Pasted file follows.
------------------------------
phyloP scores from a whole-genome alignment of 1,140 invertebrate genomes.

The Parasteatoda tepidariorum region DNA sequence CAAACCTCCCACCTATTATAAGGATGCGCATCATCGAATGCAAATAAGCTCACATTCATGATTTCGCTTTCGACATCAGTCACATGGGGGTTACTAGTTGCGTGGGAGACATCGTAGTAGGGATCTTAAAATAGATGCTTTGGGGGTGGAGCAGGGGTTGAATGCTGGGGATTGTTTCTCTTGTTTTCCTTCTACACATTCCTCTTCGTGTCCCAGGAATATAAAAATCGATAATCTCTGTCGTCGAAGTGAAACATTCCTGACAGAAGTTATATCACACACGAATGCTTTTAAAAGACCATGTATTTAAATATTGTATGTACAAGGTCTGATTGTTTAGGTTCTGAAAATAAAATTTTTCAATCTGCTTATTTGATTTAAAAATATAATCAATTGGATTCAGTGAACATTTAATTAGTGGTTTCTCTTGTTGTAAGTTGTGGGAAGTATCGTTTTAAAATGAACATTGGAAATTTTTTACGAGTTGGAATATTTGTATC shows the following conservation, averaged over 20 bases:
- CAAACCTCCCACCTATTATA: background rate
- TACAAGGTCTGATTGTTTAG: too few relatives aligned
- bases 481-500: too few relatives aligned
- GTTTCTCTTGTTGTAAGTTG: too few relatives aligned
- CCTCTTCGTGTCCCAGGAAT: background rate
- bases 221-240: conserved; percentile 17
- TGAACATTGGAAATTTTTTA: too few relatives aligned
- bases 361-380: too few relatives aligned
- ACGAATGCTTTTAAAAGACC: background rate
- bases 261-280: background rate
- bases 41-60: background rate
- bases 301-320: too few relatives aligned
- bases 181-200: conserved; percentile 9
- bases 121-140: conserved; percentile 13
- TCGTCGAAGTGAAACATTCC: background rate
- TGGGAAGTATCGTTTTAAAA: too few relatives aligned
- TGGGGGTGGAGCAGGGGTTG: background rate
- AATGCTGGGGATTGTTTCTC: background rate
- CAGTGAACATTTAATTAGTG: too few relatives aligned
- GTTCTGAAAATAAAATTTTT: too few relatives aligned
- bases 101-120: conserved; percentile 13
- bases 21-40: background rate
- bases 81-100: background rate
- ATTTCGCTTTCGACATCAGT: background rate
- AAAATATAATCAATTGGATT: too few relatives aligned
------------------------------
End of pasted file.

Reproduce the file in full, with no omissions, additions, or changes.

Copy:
phyloP scores from a whole-genome alignment of 1,140 invertebrate genomes.

The Parasteatoda tepidariorum region DNA sequence CAAACCTCCCACCTATTATAAGGATGCGCATCATCGAATGCAAATAAGCTCACATTCATGATTTCGCTTTCGACATCAGTCACATGGGGGTTACTAGTTGCGTGGGAGACATCGTAGTAGGGATCTTAAAATAGATGCTTTGGGGGTGGAGCAGGGGTTGAATGCTGGGGATTGTTTCTCTTGTTTTCCTTCTACACATTCCTCTTCGTGTCCCAGGAATATAAAAATCGATAATCTCTGTCGTCGAAGTGAAACATTCCTGACAGAAGTTATATCACACACGAATGCTTTTAAAAGACCATGTATTTAAATATTGTATGTACAAGGTCTGATTGTTTAGGTTCTGAAAATAAAATTTTTCAATCTGCTTATTTGATTTAAAAATATAATCAATTGGATTCAGTGAACATTTAATTAGTGGTTTCTCTTGTTGTAAGTTGTGGGAAGTATCGTTTTAAAATGAACATTGGAAATTTTTTACGAGTTGGAATATTTGTATC shows the following conservation, averaged over 20 bases:
- CAAACCTCCCACCTATTATA: background rate
- TACAAGGTCTGATTGTTTAG: too few relatives aligned
- bases 481-500: too few relatives aligned
- GTTTCTCTTGTTGTAAGTTG: too few relatives aligned
- CCTCTTCGTGTCCCAGGAAT: background rate
- bases 221-240: conserved; percentile 17
- TGAACATTGGAAATTTTTTA: too few relatives aligned
- bases 361-380: too few relatives aligned
- ACGAATGCTTTTAAAAGACC: background rate
- bases 261-280: background rate
- bases 41-60: background rate
- bases 301-320: too few relatives aligned
- bases 181-200: conserved; percentile 9
- bases 121-140: conserved; percentile 13
- TCGTCGAAGTGAAACATTCC: background rate
- TGGGAAGTATCGTTTTAAAA: too few relatives aligned
- TGGGGGTGGAGCAGGGGTTG: background rate
- AATGCTGGGGATTGTTTCTC: background rate
- CAGTGAACATTTAATTAGTG: too few relatives aligned
- GTTCTGAAAATAAAATTTTT: too few relatives aligned
- bases 101-120: conserved; percentile 13
- bases 21-40: background rate
- bases 81-100: background rate
- ATTTCGCTTTCGACATCAGT: background rate
- AAAATATAATCAATTGGATT: too few relatives aligned